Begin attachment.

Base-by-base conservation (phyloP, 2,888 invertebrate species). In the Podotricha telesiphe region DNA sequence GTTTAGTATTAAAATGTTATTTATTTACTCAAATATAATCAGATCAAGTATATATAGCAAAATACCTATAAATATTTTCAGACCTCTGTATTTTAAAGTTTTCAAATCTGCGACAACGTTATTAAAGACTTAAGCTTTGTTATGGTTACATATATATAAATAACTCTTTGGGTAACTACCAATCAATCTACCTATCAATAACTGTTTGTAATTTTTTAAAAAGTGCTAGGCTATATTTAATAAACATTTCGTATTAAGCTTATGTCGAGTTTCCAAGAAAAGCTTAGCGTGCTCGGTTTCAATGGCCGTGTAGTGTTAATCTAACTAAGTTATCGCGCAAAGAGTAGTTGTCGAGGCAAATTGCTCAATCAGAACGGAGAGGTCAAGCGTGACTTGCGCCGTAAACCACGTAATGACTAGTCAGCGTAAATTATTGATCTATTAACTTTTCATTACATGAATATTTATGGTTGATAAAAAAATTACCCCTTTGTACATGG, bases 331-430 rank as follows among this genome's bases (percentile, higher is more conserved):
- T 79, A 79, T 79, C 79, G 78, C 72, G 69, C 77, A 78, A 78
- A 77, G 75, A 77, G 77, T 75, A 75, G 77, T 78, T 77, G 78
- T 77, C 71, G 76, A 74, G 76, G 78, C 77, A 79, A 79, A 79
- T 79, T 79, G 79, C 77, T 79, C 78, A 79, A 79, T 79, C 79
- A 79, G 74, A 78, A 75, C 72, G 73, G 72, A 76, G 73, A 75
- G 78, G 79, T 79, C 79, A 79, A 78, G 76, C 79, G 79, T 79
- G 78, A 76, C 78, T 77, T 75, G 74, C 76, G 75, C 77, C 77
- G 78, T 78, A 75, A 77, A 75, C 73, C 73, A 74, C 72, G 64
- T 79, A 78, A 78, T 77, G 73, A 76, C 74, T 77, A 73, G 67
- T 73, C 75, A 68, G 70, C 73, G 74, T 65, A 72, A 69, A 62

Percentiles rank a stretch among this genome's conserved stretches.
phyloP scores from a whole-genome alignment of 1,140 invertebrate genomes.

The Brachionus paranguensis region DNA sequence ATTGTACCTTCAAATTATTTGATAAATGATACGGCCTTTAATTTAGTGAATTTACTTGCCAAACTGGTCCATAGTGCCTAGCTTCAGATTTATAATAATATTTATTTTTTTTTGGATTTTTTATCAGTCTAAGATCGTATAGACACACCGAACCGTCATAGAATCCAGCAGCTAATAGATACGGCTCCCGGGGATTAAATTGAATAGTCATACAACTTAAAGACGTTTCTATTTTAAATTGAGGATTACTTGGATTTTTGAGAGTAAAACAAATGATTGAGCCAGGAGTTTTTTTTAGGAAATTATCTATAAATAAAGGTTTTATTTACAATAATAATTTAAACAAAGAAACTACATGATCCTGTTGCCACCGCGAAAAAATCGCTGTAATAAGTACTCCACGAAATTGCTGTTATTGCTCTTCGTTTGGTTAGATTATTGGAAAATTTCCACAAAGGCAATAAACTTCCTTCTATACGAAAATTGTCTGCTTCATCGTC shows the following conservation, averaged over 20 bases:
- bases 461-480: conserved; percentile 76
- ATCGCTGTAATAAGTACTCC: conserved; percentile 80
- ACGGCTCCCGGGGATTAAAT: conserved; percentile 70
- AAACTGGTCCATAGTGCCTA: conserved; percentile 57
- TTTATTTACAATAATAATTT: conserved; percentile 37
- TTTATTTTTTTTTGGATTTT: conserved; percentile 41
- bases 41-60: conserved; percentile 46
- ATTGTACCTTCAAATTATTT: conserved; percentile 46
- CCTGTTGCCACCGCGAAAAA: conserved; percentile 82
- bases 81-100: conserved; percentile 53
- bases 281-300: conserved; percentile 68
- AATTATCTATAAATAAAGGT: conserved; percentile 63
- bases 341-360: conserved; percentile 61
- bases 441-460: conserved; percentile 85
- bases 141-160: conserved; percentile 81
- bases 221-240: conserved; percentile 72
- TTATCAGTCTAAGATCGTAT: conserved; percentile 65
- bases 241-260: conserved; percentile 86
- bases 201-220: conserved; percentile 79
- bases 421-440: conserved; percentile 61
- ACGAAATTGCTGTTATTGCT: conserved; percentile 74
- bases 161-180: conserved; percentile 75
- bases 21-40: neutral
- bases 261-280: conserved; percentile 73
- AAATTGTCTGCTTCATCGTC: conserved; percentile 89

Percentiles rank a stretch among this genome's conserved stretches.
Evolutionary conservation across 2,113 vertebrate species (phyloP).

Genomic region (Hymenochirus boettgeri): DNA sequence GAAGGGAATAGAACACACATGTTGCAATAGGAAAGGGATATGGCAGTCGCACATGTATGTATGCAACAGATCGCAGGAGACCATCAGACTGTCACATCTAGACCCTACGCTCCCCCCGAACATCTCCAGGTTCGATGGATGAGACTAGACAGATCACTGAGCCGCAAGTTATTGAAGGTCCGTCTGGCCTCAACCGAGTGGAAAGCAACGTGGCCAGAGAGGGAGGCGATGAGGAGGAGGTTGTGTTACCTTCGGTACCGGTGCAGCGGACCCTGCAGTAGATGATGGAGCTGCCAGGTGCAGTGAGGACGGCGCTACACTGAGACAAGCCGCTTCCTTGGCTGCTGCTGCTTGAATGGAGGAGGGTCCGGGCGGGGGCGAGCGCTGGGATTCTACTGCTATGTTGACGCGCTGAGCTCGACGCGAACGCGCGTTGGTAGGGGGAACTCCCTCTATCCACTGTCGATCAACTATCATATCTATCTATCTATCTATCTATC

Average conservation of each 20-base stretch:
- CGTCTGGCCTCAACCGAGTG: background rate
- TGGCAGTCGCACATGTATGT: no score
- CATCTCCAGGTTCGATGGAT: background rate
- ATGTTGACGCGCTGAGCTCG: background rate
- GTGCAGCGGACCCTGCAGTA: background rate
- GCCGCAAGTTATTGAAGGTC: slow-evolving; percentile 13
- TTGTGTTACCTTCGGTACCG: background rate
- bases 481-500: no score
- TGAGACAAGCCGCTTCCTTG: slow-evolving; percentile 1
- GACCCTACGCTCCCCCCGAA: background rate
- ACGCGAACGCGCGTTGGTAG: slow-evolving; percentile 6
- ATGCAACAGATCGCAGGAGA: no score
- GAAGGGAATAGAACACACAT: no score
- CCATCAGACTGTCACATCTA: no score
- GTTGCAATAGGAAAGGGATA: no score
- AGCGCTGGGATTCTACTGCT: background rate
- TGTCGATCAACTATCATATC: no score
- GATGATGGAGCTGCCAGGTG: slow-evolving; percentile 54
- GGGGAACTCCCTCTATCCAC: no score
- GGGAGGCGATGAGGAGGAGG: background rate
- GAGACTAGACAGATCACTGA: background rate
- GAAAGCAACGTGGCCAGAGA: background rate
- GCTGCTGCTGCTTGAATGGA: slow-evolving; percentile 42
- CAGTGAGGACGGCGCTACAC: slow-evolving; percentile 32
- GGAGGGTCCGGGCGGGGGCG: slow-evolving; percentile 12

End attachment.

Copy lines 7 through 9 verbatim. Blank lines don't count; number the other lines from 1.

- G 78, G 79, T 79, C 79, A 79, A 78, G 76, C 79, G 79, T 79
- G 78, A 76, C 78, T 77, T 75, G 74, C 76, G 75, C 77, C 77
- G 78, T 78, A 75, A 77, A 75, C 73, C 73, A 74, C 72, G 64